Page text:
Kenneth Sumter, better known as Sumy, short for Surinam-Baby, is responsible for a good amount of synthesizer drained boogie vibes. To me, one the most unique and innovative artists that Amsterdam, The Netherlands or Surinam ever had when it comes to the funk. Although familiar with playing several instruments, he’s probably best describable as a keyboard/synthesizer virtuoso. I sat down with the self-educated Sumy to have some coffee and hear him out.
We met at a terrace in the Bijlmer area of Amsterdam. In the beginning we chatted shortly about what inspired him music-wise when he was young. He told me he really liked the early Kool & The Gang and Cameo. To my surprise he also mentioned being blown away the first time he heard the synth bass line of Madonna’s Holiday. After ordering a cappuccino, we immediately broke loose about the city of Amsterdam back in the late 70’s and early 80’s.
When living in Amsterdam as a youngster, Sumy worked at the bank in the city centre (Keizersgracht). Close-by there was a music store that sold a large variety of instruments (Dirk Witte). As a teenager, hungry for the music, he walked in there to ask for the most expensive thing they had. It was the Hammond organ. Impressed by the instrument he asked for more and was shown a Fender Rhodes and a PPG Synthesizer. He told the man he’d be back in ten minutes, went to the bank he worked at, provided himself a loan and returned to the music store. This is where the banking career of Kenneth ends and the music career of Sumy starts.
Only in a short matter of time he started playing with members of American Gipsy (Steve Clisby & Co), a then popular American-Dutch soul & funk formation. The cooperation was no success, due to the fact that the guys had a different day-rhythm and therefore couldn’t handle the energy of the young Sumy, who’d get up early in the morning willing to jam. Besides that, the American Gipsy blokes used cocaine and then played at night, a routine which Sumy didn’t want to be a part of. He started sharing a studio at the Warmoesstraat in Amsterdam with some Latin American musicians. They were much more interested in Salsa, while he’d rather play Funk. He decided to record a single and release/finance it himself on his own label, Sumy Records. The 45, Going Insane, somehow made it to the radio stations where it was being played to his own surprise, which forced him to develop his distribution. As he always had been intrigued by the blue colored label of Philips records, he called them. Using the phone from the bank he worked at, he said to them he knew a good singer who should be of great interest for Philips. They responded positive and he was invited to drop by at the studios. As he recalls there were several studios at Philips and they were categorized in colors. He recorded his first Philips’ release, The Funky G, in the blue studio. What was kind of particular about the whole deal with Philips, is that he insisted the music rights would be licensed to himself. This way he could also keep the master tapes himself.. Money-wise the record wasn’t that much of a success.
We continue the conversation talking about one of my favorite cuts, Soul With Milk. A multi-layered energetic groove. This song is featured on his 1983 album Trying To Survive, released on his own label, not the previous Sumy Records, but Galaxy Inc.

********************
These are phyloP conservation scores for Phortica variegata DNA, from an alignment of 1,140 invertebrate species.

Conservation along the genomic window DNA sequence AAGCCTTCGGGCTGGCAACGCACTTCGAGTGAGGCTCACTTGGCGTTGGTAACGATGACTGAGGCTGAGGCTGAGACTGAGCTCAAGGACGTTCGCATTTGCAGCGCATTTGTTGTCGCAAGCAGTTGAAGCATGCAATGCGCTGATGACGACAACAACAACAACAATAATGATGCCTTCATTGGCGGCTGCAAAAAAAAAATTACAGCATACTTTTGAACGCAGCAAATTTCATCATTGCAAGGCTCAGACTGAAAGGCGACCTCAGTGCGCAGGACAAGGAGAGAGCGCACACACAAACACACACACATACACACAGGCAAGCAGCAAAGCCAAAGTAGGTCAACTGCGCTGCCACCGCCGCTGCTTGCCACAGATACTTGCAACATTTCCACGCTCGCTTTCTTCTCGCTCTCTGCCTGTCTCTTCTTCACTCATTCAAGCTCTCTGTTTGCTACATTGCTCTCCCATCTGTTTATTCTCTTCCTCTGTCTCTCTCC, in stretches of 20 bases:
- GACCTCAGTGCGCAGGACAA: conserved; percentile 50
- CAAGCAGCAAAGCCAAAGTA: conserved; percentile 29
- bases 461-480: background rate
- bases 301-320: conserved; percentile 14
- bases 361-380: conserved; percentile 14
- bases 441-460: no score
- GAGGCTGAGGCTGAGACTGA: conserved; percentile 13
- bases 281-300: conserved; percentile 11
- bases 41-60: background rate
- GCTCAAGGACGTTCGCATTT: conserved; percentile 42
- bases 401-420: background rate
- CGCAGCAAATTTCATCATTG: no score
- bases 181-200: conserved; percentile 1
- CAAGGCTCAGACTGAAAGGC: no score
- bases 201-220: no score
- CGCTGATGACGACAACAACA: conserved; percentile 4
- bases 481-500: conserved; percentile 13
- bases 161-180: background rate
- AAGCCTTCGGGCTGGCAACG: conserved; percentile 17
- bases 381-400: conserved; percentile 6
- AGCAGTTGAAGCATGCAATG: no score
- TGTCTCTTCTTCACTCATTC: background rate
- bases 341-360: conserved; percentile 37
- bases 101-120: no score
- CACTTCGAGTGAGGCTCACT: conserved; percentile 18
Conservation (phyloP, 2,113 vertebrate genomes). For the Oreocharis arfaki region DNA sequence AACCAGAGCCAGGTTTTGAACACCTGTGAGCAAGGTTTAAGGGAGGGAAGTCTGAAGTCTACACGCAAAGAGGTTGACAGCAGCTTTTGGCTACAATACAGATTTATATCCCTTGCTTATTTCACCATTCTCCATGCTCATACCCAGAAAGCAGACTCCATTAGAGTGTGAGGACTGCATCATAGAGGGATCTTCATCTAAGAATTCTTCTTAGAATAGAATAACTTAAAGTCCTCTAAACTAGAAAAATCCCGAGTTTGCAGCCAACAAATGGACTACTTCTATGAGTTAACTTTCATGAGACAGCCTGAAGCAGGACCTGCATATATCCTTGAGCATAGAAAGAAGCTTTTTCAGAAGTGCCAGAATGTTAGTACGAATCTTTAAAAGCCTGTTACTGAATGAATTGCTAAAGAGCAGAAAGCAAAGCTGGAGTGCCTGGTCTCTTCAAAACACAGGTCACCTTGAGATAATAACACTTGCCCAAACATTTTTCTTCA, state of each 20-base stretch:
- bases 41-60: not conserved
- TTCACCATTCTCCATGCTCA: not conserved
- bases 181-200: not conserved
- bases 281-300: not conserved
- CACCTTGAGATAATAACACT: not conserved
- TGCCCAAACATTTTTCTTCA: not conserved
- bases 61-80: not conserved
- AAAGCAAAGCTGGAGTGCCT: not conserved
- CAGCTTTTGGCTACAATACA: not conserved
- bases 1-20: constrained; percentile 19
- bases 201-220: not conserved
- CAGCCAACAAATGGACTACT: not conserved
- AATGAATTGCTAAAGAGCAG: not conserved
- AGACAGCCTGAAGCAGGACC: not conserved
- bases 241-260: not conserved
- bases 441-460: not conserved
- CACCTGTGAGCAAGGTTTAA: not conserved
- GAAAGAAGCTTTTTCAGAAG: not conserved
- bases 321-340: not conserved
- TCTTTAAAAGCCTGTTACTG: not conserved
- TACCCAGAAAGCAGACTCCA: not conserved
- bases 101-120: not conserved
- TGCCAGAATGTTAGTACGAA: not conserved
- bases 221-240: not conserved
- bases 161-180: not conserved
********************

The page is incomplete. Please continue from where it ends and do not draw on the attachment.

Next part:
As a kid, growing up in Surinam, Sumy was often or mostly surrounded by nature. There was always the sound of animals, chickens or ducks in the background. He told me that when he came to Amsterdam, he missed the sound of the little chickens. You didn’t have those in the city or between the suburb apartment buildings. This lack of nature inspired him to hire a group of female vocalists to do a chicken-like background choir on Soul With Milk.
The secret behind funk, is comedy.
According to Sumy, every Funk artist is a comedian. He adds that it’s all about rebelling, freaking and fun, which to him is the base of funk and even literally hidden in the word itself. The studio was a playground. While he starts drumming on a glass bottle, he tells me he would record things like that and use it in his songs.
Sumy always handled his own administration, promotion and international connections. When he played in Amsterdam back in the 80’s, in the Melkweg, he would go door to door to drop flyers around announcing his performance. He also played in Germany, France, Malta, Nigeria and Brasil. He regrets the way Philips treated him in Brasil. Funkin’ In Your Mind was a small succes there and only years later they paid him 35 bucks. The money was not even the issue, but the fact that he wasn’t even aware of the song’s success made him miss out on opportunities. A funny thing about Funkin’ In Your Mind is that he actually sent Philips the wrong cut. The one that was used missed out on a lot of vocals and other additional instruments. In the end it might be this mistake or accident that gives the song it’s mysterious vibe.
The creativity Sumy puts in his music, is often based on his chimeras. Some songs are inspired by a character he plays in his head. He told me about a time a friend told a story about a pimp, as he had never heard of such a thing he played one in his mind for a while to create inspiration for a song. He cherishes a humorous and fun approach to music.
Music is like living in heaven, it’s the only piece of happiness nature blessed us with.
Sumy told me that if he was ever to stop playing music, somebody else should take over where he left it. It’s what nature owes him or us in general. He hopes that that if he ever was to inspire somebody, it should be to play an instrument.